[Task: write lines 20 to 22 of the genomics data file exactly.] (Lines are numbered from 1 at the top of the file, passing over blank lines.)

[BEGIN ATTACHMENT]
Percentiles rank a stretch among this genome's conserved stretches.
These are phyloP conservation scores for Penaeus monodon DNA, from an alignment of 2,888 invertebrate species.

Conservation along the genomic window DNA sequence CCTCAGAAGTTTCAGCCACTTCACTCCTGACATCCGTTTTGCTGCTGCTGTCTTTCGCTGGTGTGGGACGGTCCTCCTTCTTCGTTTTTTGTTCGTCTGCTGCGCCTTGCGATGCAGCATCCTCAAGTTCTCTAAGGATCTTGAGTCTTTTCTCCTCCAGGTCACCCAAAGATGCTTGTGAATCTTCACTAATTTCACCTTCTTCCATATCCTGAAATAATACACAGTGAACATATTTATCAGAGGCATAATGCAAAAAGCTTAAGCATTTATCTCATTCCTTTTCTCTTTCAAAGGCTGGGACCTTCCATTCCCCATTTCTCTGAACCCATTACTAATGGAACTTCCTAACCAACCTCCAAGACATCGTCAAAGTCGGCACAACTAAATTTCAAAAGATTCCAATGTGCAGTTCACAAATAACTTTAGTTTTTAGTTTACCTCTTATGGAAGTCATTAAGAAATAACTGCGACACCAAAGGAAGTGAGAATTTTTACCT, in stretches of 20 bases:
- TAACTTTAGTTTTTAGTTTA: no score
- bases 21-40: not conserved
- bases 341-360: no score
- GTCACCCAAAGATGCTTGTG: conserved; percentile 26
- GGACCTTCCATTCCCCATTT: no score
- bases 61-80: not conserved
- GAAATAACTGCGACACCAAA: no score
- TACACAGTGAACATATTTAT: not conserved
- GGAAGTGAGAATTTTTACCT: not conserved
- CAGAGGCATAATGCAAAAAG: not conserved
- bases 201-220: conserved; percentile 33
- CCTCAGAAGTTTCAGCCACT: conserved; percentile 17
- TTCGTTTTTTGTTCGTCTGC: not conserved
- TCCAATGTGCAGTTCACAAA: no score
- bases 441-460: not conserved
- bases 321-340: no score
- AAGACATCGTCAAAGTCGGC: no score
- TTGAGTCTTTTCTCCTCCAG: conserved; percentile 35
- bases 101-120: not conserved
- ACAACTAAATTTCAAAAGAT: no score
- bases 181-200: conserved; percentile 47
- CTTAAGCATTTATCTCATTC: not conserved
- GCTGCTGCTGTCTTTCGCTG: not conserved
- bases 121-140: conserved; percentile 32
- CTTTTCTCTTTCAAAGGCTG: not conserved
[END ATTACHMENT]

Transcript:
- AAGACATCGTCAAAGTCGGC: no score
- TTGAGTCTTTTCTCCTCCAG: conserved; percentile 35
- bases 101-120: not conserved